HOUSE COMMITTEE ON TRANSPORTATION

 

 

February 09, 2005   Hearing Room C

1:00 P.M. Tapes  12 - 14

 

MEMBERS PRESENT:            Rep. George Gilman, Chair

Rep. Terry Beyer, Vice-Chair

Rep. Chuck Burley, Vice-Chair

Rep. Deborah Boone

Rep. Scott Bruun

Rep. Dave Hunt

Rep. Kim Thatcher

 

STAFF PRESENT:                  John Houser, Committee Administrator

Mike Reiley, Committee Assistant

 

MEASURES/ISSUES HEARD:

                                                HB 2109 – Public Hearing

                                                HB 2353 – Public Hearing

                                                HB 2106 – Public Hearing and Work Session

                                                HB 2114 – Public Hearing

                                                HB 2223 – Public Hearing and Work Session

                                                Road User Fee Pilot Program – Informational Meeting

 

These minutes are in compliance with Senate and House Rules.  Only text enclosed in quotation marks reports a speaker’s exact words.  For complete contents, please refer to the tapes.

 

TAPE/#

Speaker

Comments

TAPE 12, A

003

Chair Gilman

Calls the meeting to order at 1:00 p.m. Opens a public hearing on

HB 2109.

HB 2109 – PUBLIC HEARING

010

John Houser

Committee Administrator. Introduces HB 2109.

021

Troy Costales

Manager, Transportation Safety Division, Oregon Department of Transportation (ODOT). Submits and summarizes prepared testimony in support of HB 2109 (EXHIBIT A).

037

Chair Gilman

Proposes a work group to address HB 2109.

042

Rep. Burley

Asks for a clarification of the language in HB 2109, Section 1, “within a marked or unmarked crosswalk” and why the proposed new language does not make a distinction between the two.

048

Costales

Answers that he does not know.

056

Rep. Burley

Asks about the proposed language in HB 2109 relating to motorists treating pedestrians the same at all intersections as opposed to crosswalks only.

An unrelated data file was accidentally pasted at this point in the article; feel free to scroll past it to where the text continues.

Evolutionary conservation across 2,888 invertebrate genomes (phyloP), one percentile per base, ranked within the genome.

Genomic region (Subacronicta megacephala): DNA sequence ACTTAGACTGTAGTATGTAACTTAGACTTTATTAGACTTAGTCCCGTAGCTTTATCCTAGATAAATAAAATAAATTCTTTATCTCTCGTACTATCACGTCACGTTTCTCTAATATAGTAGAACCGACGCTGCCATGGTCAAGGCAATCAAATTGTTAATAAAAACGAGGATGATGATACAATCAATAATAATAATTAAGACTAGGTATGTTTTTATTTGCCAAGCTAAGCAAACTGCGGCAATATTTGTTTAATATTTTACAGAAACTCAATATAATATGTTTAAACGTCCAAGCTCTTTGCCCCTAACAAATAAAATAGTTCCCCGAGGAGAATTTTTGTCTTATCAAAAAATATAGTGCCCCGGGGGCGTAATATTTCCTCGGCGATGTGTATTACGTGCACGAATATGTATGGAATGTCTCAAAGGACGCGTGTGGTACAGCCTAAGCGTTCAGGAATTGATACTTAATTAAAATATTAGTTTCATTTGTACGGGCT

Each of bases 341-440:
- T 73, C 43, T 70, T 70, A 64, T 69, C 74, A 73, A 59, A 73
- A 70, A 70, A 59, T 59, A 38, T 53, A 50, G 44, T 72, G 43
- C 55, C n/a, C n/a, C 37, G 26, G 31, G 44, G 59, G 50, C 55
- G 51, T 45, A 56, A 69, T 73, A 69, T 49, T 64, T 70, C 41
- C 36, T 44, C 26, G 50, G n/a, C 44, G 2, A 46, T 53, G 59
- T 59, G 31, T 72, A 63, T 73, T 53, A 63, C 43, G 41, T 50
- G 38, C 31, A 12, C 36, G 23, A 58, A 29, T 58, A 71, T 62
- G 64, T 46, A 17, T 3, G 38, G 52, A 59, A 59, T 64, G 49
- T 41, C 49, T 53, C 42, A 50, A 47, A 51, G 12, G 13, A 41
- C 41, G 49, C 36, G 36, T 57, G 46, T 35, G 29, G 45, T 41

072

Costales

Answers that the language addresses pedestrians crossing at intersections rather than mid-block with no crosswalk.

080

Rep. Burley

Asks if the changes made by HB 2109 would create two sections in statute addressing the same issue.

090

Costales

Explains the difference in the motor vehicle code for controlled and uncontrolled intersections. Highlights the differences between SB 492 and HB 2109.

The following material is submitted for the record without public testimony:

 

Christy Munson

League of Oregon Cities. Submits prepared testimony regarding HB 2109 (EXHIBIT B).

 

Scott Bricker

Willamette Pedestrian Coalition. Submits prepared testimony in support of HB 2109 (EXHIBIT C).

102

Chair Gilman

Closes the public hearing on HB 2109. Asks Rep. Burley to serve on the work group to address the issue. Opens a public hearing on HB 2353.

HB 2353 – PUBLIC HEARING

110

John Houser

Committee Administrator. Introduces HB 2353.

126

Steven Johnston

Retired state employee. Submits and reads prepared testimony in opposition to HB 2353 (EXHIBIT D).

196

Chair Gilman

Clarifies that California does not allow the towing of two vehicles.

200

Johnston

Answers that they previously allowed it, but when it came up for renewal, it was allowed to sunset.

220

Gregg Dal Ponte